Movie Review: Big Hero 6

Big Hero 6 is a 2014 American 3D computer-animated superhero action-comedy film produced by Walt Disney Animation Studios and released by Walt Disney Pictures. It is the 54th film in the Walt Disney Animated Classics series, and is inspired by the Marvel Comics superhero team of the same name. Directed by Don Hall and Chris Williams, the film tells the story of a young robotics prodigy named Hiro Hamada who forms a superhero team to combat a masked villain. 
Big Hero 6 is the first Disney animated film to feature Marvel Comics characters; whose parent company was acquired by The Walt Disney Company in 2009. Walt Disney Animation Studios created new software technology to produce the film’s animated visuals.

Disney’s next major animation since Frozen comes in the form of Big Hero 6. This movie will certainty appeal to the teenager market more than the 3-6 year old market that Frozen was so successful in marketing. With darker themes and a more intelligent plot the fate of Baymax and Hiro is both funny and intelligent, with jokes being aimed at the teenage and adult market with visuals and action aimed towards children.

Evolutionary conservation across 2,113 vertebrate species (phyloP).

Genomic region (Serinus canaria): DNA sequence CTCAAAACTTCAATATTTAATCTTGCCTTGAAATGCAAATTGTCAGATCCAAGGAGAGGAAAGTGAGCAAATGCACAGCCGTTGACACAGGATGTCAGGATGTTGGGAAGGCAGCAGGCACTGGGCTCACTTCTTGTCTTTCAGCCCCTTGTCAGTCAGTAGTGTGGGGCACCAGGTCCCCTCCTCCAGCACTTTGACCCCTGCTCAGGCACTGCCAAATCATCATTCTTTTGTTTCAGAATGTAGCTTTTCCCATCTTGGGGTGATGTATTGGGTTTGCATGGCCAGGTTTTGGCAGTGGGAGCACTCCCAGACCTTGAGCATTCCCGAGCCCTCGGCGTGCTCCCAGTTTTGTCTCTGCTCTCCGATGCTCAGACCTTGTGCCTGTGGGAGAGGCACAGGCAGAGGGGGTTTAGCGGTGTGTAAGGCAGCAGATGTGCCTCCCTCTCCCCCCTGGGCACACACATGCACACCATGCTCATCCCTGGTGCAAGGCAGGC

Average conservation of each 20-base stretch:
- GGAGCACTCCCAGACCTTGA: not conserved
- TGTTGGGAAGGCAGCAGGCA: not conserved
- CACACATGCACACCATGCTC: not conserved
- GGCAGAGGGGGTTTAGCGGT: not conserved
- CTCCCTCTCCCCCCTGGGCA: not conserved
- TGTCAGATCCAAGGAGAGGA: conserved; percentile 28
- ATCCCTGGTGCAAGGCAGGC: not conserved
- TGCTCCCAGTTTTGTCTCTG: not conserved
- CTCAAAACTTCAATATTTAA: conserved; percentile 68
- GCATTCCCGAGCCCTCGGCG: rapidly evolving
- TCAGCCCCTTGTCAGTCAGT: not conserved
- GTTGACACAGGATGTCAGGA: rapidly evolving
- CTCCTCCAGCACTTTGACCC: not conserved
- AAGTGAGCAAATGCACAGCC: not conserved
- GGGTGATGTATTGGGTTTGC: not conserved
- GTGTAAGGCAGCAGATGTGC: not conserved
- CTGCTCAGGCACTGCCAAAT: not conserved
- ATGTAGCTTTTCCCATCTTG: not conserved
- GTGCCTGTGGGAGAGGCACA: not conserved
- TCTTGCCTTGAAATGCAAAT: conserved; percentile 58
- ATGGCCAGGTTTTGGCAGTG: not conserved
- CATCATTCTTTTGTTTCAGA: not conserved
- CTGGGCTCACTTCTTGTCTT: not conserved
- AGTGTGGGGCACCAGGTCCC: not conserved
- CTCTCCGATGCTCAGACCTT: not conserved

The plot is immense and brings you into the world of “San Fransokyo” where there are day-to-day business and illegal bot fights. As Hiro’s brother, Tadashi,  persuades him to join the local technology university where Hiro first meets Baymax; an intelligent robot who will look after your health – cue all the health and growing up related jokes-.  A series of unfortunate events leads to Hiro, Baymax and his friends taking on a villain equipped with micro-bots. 

So, what makes Big Hero 6 great? Well, the darker plot and more complex nature of the film allows for an older demographic to enjoy and become engaged with the film. Although there are several clichés – which a Disney film would be lost without –  it is enjoyable and relate-able. Hiro, at 14 is going through some changes in his life and with the events that transpire at the beginning the emotions are high and low, with his reactions being relate-able. The difference is, Hiro is a robotics genius and is able to combat the problem of his emotions.

As the film wraps up, the viewer is pulled through the wringer and the emotions are high. All in all, Disney’s first walk into animated Marvel is a success and in my opinion, much better than Frozen. Go on, enjoy the film!


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